Iraqi Ambassador to Cairo, Habib Hady al-Sadr, during his interview with Egypt Today, January 13, 2018 – Egypt Today/Ahmed Hendy
CAIRO – 13 January 2018: Iraq has been through a very difficult and exhausting time battling its way to end terrorism and rebuild itself, not to mention the suffering of its people among all the blood shed by the Islamic State (IS), Al-Qaeda and other armed groups.
Iraq has finally won its battle against terrorism, and now it is ready to start over and reconstruct what had been damaged by terrorism over the past decade, requiring an international conference to rebuild the torn country.
During his interview with Egypt Today, Habib Hady al-Sadr, Iraq’s ambassador to Egypt and its permanent representative in the Arab League (AL), revealed the details of the conference and what role Egypt played in helping the brotherly country.
How many countries are taking part in the international conference to reconstruct Iraq? How much funding does it take?
Kuwait’s Deputy Foreign Affairs Minister Khaled al-Jarallah officially announced holding the conference from February 12 to 14. It will be attended by officials and experts. Jarallah affirmed his country’s support for Iraq’s efforts to reconstruct and gain stability.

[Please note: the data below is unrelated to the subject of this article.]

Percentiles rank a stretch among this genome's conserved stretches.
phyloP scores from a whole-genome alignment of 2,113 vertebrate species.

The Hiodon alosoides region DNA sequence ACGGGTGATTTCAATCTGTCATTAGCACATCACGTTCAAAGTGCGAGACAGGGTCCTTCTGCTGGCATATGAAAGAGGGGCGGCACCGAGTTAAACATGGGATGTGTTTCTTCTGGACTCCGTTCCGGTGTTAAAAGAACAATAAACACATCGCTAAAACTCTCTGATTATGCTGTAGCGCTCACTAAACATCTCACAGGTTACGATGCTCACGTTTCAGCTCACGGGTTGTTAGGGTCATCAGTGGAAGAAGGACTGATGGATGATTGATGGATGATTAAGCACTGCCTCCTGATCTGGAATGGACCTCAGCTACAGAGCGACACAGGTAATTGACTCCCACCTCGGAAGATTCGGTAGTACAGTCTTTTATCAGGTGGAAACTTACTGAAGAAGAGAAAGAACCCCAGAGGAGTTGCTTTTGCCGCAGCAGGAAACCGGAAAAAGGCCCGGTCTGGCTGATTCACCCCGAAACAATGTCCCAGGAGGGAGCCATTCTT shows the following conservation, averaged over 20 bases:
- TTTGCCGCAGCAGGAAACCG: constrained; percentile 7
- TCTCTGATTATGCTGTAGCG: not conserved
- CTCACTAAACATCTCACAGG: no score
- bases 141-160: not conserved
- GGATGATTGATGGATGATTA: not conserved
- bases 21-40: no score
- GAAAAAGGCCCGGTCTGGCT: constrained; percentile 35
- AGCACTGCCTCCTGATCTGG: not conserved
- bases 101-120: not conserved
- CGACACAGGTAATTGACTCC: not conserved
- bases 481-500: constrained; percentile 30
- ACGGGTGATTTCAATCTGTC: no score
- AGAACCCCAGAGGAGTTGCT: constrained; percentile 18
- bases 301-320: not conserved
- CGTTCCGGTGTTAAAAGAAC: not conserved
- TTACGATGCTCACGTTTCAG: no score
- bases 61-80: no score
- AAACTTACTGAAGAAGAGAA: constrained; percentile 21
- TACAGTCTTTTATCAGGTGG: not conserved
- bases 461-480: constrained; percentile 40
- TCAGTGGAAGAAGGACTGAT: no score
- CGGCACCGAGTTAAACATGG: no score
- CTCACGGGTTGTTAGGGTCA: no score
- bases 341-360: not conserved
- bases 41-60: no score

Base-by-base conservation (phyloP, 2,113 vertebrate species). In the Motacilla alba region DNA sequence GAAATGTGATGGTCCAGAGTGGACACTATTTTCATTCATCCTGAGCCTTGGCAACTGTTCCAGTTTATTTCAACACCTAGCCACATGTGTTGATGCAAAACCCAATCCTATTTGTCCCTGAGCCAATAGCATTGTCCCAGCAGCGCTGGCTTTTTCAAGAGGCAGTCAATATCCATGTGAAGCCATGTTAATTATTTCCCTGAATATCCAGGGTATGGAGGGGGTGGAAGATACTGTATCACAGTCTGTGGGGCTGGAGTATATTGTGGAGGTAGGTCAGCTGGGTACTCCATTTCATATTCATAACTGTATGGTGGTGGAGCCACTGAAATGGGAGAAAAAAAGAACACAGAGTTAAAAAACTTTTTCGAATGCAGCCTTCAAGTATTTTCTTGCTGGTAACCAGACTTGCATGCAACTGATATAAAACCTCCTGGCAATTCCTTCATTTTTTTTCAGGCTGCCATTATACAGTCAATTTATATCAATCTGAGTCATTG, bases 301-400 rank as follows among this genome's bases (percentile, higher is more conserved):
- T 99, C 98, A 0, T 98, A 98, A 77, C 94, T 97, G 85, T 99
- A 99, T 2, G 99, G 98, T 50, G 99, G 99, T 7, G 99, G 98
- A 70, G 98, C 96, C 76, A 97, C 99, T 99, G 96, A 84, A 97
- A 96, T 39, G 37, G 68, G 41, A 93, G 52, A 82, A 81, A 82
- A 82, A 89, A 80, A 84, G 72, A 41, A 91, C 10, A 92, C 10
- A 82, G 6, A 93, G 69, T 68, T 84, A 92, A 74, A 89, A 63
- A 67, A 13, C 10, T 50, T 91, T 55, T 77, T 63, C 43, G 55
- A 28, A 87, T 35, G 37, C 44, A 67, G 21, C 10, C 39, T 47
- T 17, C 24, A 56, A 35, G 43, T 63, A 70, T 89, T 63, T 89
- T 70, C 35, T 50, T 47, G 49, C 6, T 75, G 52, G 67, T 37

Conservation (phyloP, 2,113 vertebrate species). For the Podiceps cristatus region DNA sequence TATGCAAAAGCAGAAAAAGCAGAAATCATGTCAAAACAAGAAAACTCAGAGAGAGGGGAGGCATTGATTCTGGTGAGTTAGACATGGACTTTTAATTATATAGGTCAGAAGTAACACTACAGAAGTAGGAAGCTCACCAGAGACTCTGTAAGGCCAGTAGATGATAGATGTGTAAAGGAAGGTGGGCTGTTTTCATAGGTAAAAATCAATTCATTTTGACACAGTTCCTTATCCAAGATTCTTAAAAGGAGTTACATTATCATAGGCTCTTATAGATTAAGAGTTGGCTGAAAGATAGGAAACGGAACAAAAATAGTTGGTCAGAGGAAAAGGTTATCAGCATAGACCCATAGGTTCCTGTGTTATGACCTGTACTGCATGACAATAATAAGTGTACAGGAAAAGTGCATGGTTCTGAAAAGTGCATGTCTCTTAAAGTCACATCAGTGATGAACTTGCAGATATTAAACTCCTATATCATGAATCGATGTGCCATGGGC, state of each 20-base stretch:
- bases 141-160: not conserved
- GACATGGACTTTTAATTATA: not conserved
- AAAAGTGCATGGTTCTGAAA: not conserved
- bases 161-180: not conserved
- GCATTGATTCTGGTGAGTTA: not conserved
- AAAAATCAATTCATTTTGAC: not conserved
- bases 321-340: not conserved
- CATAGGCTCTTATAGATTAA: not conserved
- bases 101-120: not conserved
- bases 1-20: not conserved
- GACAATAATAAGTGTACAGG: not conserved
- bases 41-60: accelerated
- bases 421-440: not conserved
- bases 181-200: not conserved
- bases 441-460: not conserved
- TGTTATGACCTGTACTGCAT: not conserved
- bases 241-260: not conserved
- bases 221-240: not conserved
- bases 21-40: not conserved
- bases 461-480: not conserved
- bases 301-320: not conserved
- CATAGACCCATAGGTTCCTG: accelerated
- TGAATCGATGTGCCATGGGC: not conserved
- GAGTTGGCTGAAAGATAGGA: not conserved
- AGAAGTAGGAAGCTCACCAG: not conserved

The conference will include a development axis and will witness the participation of private-sector companies, while the World Bank will be one of the major participants providing the necessary guarantees for all participating countries.
Secretary-General of the Iraqi Cabinet Mahdy al-Allaq affirmed that the conference will witness the announcement of investment opportunities, besides unveiling an evaluation of all damages caused by terrorism based on specific field studies to estimate the needed amount to reconstruct the country, and it [the study] will be available on the official website of the conference.
The conference will tackle several issues, like humanitarian aid to the zones freed from IS domination, the role of international development institutions in reconstruction, policies of developing the infrastructure in Iraq and the role of civil society to rehabilitate individuals.
A few days ago, Iraq celebrated the 97th commemoration of establishing its national army. What does the army need after defeating IS?
The Iraqi army is one of the oldest Arab armies and the one most supportive of its brotherly armies in every battle, and it presented several brilliant military leaders in the region, some of whom became presidents.
Our army went through a fierce battle against terrorism and managed to liberate Iraqi cities from terrorists. But what it needs now is to develop its armaments and training capabilities, and to raise its readiness to defend the country against any outer threat.
What is the nature of military cooperation between Egypt and Iraq? Did any terrorist elements make their way to Sinai?